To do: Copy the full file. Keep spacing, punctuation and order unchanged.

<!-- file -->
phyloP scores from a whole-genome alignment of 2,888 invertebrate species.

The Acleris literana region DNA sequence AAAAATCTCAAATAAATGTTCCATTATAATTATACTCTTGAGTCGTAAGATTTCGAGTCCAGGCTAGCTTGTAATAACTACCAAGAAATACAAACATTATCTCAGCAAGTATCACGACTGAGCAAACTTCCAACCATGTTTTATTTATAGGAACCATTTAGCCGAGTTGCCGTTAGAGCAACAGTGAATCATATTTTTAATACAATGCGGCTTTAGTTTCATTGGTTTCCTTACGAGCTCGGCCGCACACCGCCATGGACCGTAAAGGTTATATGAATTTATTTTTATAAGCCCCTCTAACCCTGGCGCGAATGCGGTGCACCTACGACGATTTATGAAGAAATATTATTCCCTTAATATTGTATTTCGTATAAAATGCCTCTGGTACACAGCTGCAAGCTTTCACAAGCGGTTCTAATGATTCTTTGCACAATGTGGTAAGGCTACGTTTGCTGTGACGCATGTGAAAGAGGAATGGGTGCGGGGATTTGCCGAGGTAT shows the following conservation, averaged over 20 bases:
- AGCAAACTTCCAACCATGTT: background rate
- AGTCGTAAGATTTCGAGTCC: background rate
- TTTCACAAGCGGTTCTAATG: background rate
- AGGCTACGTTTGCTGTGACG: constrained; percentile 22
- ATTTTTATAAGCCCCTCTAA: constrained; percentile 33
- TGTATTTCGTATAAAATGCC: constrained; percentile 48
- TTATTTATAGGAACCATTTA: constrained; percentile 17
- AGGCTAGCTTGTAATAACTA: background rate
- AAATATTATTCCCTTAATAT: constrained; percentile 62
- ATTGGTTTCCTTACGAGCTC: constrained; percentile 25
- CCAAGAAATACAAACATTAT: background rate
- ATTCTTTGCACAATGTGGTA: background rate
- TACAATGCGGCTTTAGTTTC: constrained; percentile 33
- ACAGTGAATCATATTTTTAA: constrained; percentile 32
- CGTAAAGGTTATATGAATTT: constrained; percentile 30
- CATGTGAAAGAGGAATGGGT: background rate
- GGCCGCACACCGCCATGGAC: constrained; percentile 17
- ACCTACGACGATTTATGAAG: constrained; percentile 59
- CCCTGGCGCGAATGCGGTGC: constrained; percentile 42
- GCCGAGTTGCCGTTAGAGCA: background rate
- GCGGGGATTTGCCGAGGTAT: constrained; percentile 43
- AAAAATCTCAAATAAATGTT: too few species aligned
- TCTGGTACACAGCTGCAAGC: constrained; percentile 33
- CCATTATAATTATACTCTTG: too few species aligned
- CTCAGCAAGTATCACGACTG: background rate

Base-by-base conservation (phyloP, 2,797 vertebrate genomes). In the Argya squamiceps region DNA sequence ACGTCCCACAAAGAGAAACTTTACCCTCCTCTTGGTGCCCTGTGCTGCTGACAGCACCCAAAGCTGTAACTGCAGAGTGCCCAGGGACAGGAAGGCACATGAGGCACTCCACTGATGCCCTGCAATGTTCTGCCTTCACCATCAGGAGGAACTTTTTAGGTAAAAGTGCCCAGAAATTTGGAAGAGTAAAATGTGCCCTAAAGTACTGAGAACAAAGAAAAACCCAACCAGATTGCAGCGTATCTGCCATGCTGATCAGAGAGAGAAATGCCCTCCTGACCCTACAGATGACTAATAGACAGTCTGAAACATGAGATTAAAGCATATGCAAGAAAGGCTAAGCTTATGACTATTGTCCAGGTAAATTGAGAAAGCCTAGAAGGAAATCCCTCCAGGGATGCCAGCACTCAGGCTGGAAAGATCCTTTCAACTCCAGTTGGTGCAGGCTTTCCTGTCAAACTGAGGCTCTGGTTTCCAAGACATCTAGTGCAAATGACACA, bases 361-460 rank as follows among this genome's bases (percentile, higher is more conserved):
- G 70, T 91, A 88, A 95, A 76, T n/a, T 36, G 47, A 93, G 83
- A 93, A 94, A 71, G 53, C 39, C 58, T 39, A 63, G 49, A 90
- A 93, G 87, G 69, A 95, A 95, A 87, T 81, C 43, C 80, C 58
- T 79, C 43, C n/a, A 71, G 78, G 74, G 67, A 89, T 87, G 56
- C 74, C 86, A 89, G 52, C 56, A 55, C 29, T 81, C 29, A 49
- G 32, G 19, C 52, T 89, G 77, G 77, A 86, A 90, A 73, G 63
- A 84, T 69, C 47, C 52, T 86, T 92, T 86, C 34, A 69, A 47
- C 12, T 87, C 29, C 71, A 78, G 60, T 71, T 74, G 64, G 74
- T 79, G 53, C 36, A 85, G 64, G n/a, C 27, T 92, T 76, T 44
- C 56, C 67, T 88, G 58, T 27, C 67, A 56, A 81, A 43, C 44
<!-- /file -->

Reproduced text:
phyloP scores from a whole-genome alignment of 2,888 invertebrate species.

The Acleris literana region DNA sequence AAAAATCTCAAATAAATGTTCCATTATAATTATACTCTTGAGTCGTAAGATTTCGAGTCCAGGCTAGCTTGTAATAACTACCAAGAAATACAAACATTATCTCAGCAAGTATCACGACTGAGCAAACTTCCAACCATGTTTTATTTATAGGAACCATTTAGCCGAGTTGCCGTTAGAGCAACAGTGAATCATATTTTTAATACAATGCGGCTTTAGTTTCATTGGTTTCCTTACGAGCTCGGCCGCACACCGCCATGGACCGTAAAGGTTATATGAATTTATTTTTATAAGCCCCTCTAACCCTGGCGCGAATGCGGTGCACCTACGACGATTTATGAAGAAATATTATTCCCTTAATATTGTATTTCGTATAAAATGCCTCTGGTACACAGCTGCAAGCTTTCACAAGCGGTTCTAATGATTCTTTGCACAATGTGGTAAGGCTACGTTTGCTGTGACGCATGTGAAAGAGGAATGGGTGCGGGGATTTGCCGAGGTAT shows the following conservation, averaged over 20 bases:
- AGCAAACTTCCAACCATGTT: background rate
- AGTCGTAAGATTTCGAGTCC: background rate
- TTTCACAAGCGGTTCTAATG: background rate
- AGGCTACGTTTGCTGTGACG: constrained; percentile 22
- ATTTTTATAAGCCCCTCTAA: constrained; percentile 33
- TGTATTTCGTATAAAATGCC: constrained; percentile 48
- TTATTTATAGGAACCATTTA: constrained; percentile 17
- AGGCTAGCTTGTAATAACTA: background rate
- AAATATTATTCCCTTAATAT: constrained; percentile 62
- ATTGGTTTCCTTACGAGCTC: constrained; percentile 25
- CCAAGAAATACAAACATTAT: background rate
- ATTCTTTGCACAATGTGGTA: background rate
- TACAATGCGGCTTTAGTTTC: constrained; percentile 33
- ACAGTGAATCATATTTTTAA: constrained; percentile 32
- CGTAAAGGTTATATGAATTT: constrained; percentile 30
- CATGTGAAAGAGGAATGGGT: background rate
- GGCCGCACACCGCCATGGAC: constrained; percentile 17
- ACCTACGACGATTTATGAAG: constrained; percentile 59
- CCCTGGCGCGAATGCGGTGC: constrained; percentile 42
- GCCGAGTTGCCGTTAGAGCA: background rate
- GCGGGGATTTGCCGAGGTAT: constrained; percentile 43
- AAAAATCTCAAATAAATGTT: too few species aligned
- TCTGGTACACAGCTGCAAGC: constrained; percentile 33
- CCATTATAATTATACTCTTG: too few species aligned
- CTCAGCAAGTATCACGACTG: background rate

Base-by-base conservation (phyloP, 2,797 vertebrate genomes). In the Argya squamiceps region DNA sequence ACGTCCCACAAAGAGAAACTTTACCCTCCTCTTGGTGCCCTGTGCTGCTGACAGCACCCAAAGCTGTAACTGCAGAGTGCCCAGGGACAGGAAGGCACATGAGGCACTCCACTGATGCCCTGCAATGTTCTGCCTTCACCATCAGGAGGAACTTTTTAGGTAAAAGTGCCCAGAAATTTGGAAGAGTAAAATGTGCCCTAAAGTACTGAGAACAAAGAAAAACCCAACCAGATTGCAGCGTATCTGCCATGCTGATCAGAGAGAGAAATGCCCTCCTGACCCTACAGATGACTAATAGACAGTCTGAAACATGAGATTAAAGCATATGCAAGAAAGGCTAAGCTTATGACTATTGTCCAGGTAAATTGAGAAAGCCTAGAAGGAAATCCCTCCAGGGATGCCAGCACTCAGGCTGGAAAGATCCTTTCAACTCCAGTTGGTGCAGGCTTTCCTGTCAAACTGAGGCTCTGGTTTCCAAGACATCTAGTGCAAATGACACA, bases 361-460 rank as follows among this genome's bases (percentile, higher is more conserved):
- G 70, T 91, A 88, A 95, A 76, T n/a, T 36, G 47, A 93, G 83
- A 93, A 94, A 71, G 53, C 39, C 58, T 39, A 63, G 49, A 90
- A 93, G 87, G 69, A 95, A 95, A 87, T 81, C 43, C 80, C 58
- T 79, C 43, C n/a, A 71, G 78, G 74, G 67, A 89, T 87, G 56
- C 74, C 86, A 89, G 52, C 56, A 55, C 29, T 81, C 29, A 49
- G 32, G 19, C 52, T 89, G 77, G 77, A 86, A 90, A 73, G 63
- A 84, T 69, C 47, C 52, T 86, T 92, T 86, C 34, A 69, A 47
- C 12, T 87, C 29, C 71, A 78, G 60, T 71, T 74, G 64, G 74
- T 79, G 53, C 36, A 85, G 64, G n/a, C 27, T 92, T 76, T 44
- C 56, C 67, T 88, G 58, T 27, C 67, A 56, A 81, A 43, C 44